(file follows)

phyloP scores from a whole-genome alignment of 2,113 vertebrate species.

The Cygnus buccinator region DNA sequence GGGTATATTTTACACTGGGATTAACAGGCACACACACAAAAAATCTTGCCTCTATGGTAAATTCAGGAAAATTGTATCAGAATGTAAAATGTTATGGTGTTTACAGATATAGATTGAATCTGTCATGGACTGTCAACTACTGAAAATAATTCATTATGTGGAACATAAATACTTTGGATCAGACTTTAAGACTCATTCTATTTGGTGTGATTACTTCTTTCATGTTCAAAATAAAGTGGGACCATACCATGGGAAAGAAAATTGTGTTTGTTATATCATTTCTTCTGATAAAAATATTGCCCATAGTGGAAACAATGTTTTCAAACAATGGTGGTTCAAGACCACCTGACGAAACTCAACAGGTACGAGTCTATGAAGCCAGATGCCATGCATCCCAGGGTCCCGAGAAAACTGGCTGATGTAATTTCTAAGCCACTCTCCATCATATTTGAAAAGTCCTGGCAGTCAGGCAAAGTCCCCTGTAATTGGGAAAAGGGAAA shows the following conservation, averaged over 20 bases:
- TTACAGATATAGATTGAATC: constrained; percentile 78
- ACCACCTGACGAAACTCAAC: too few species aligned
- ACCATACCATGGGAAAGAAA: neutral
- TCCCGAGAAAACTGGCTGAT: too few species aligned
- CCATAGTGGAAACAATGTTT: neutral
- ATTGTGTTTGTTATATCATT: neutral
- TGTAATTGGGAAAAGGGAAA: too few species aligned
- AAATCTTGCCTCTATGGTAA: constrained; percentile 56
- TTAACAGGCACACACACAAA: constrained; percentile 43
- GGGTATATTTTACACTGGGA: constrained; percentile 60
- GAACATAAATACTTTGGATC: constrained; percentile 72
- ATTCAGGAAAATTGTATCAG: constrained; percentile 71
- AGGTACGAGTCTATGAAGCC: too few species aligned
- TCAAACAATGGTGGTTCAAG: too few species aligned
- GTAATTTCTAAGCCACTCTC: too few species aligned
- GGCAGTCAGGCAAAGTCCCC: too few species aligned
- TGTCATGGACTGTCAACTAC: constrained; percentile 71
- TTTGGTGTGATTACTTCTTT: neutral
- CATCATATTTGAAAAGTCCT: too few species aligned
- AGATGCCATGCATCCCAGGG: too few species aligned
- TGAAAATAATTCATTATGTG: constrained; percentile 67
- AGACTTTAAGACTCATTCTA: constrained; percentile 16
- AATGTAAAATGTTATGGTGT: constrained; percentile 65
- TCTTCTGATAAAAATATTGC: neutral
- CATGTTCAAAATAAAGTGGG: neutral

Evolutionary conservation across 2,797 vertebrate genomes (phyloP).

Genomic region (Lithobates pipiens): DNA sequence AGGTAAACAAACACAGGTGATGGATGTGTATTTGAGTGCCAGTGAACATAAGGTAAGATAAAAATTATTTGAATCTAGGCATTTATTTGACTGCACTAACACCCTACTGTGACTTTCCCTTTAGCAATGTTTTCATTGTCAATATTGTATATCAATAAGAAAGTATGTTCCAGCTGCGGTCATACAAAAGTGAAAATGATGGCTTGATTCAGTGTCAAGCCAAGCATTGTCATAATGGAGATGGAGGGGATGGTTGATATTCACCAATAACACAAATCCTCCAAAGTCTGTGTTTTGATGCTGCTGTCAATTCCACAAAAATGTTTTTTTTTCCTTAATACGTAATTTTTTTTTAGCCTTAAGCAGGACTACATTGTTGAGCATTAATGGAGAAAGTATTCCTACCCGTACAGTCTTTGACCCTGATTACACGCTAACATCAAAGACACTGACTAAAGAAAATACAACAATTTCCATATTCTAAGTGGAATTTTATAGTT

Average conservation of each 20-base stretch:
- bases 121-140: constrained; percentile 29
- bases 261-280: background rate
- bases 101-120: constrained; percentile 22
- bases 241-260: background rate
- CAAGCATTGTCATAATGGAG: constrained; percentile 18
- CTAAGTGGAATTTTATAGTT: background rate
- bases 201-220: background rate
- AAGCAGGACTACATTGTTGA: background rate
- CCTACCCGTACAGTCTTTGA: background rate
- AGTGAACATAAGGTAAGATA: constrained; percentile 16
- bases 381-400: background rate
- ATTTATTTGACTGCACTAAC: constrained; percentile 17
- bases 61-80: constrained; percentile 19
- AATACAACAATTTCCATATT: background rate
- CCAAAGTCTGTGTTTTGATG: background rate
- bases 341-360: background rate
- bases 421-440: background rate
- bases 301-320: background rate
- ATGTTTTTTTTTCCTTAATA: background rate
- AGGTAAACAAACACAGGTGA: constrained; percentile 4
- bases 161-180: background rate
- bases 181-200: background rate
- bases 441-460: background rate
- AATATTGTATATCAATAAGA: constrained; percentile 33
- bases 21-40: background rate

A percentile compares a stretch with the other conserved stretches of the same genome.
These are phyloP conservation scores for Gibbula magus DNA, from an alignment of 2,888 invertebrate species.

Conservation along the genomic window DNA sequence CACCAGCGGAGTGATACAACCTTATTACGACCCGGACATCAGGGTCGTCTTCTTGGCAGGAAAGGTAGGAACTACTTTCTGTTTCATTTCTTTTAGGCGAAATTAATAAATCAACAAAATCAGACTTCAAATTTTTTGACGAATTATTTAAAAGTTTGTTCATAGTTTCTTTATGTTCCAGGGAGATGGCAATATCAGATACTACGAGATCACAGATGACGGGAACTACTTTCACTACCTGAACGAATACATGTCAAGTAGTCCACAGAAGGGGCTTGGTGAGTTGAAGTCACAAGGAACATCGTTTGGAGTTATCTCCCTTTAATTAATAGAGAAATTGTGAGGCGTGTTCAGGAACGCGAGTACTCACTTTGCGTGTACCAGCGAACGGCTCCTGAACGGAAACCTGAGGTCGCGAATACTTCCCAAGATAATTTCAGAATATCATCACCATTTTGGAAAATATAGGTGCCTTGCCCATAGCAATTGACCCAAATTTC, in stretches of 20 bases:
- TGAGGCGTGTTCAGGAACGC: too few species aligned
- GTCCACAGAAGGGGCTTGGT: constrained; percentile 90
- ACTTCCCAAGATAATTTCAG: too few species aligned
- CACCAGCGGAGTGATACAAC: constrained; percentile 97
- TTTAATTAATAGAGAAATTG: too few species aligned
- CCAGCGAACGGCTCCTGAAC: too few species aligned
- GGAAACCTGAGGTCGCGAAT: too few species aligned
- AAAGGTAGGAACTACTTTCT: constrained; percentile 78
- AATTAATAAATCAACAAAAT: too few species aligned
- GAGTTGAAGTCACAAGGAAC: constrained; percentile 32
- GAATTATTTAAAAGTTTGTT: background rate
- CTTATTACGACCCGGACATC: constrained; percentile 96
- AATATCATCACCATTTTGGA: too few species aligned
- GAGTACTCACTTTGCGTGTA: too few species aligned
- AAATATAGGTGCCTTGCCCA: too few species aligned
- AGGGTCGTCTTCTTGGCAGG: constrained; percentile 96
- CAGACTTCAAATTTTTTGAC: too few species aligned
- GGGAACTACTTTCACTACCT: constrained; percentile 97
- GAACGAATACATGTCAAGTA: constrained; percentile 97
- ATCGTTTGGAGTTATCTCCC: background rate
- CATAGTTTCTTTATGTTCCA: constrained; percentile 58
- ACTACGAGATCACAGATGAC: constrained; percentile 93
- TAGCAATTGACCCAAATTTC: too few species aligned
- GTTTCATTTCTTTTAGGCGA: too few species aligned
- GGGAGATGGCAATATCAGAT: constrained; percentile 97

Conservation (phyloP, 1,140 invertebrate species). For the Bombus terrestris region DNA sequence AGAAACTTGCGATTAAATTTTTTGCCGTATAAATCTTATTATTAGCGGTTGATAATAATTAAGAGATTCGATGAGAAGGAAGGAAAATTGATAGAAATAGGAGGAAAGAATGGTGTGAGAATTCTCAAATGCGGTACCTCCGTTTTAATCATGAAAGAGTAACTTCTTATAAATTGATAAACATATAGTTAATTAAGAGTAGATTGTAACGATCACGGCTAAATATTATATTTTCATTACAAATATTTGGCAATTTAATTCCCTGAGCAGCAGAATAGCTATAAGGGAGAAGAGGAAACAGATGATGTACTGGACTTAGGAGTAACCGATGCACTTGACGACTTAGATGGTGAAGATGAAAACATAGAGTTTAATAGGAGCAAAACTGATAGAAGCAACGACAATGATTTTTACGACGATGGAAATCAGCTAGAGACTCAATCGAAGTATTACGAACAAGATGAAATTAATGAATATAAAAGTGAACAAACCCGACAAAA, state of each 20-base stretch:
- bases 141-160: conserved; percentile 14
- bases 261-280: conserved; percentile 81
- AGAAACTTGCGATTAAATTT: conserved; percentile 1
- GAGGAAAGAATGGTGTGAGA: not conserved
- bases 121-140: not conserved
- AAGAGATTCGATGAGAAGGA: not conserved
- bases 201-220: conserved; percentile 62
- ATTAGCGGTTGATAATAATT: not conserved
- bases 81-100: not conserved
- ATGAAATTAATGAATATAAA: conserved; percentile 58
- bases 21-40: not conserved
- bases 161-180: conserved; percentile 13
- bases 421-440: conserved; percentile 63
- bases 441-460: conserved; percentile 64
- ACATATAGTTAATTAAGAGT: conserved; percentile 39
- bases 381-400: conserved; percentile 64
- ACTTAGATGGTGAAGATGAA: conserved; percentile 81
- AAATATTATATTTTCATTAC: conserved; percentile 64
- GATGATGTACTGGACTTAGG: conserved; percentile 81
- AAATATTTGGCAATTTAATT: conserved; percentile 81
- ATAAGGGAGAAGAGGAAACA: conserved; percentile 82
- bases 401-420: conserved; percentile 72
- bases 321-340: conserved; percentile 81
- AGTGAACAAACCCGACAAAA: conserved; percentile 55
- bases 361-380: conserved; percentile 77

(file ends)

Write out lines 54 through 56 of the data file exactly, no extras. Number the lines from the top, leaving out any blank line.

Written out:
- AATATTGTATATCAATAAGA: constrained; percentile 33
- bases 21-40: background rate

A percentile compares a stretch with the other conserved stretches of the same genome.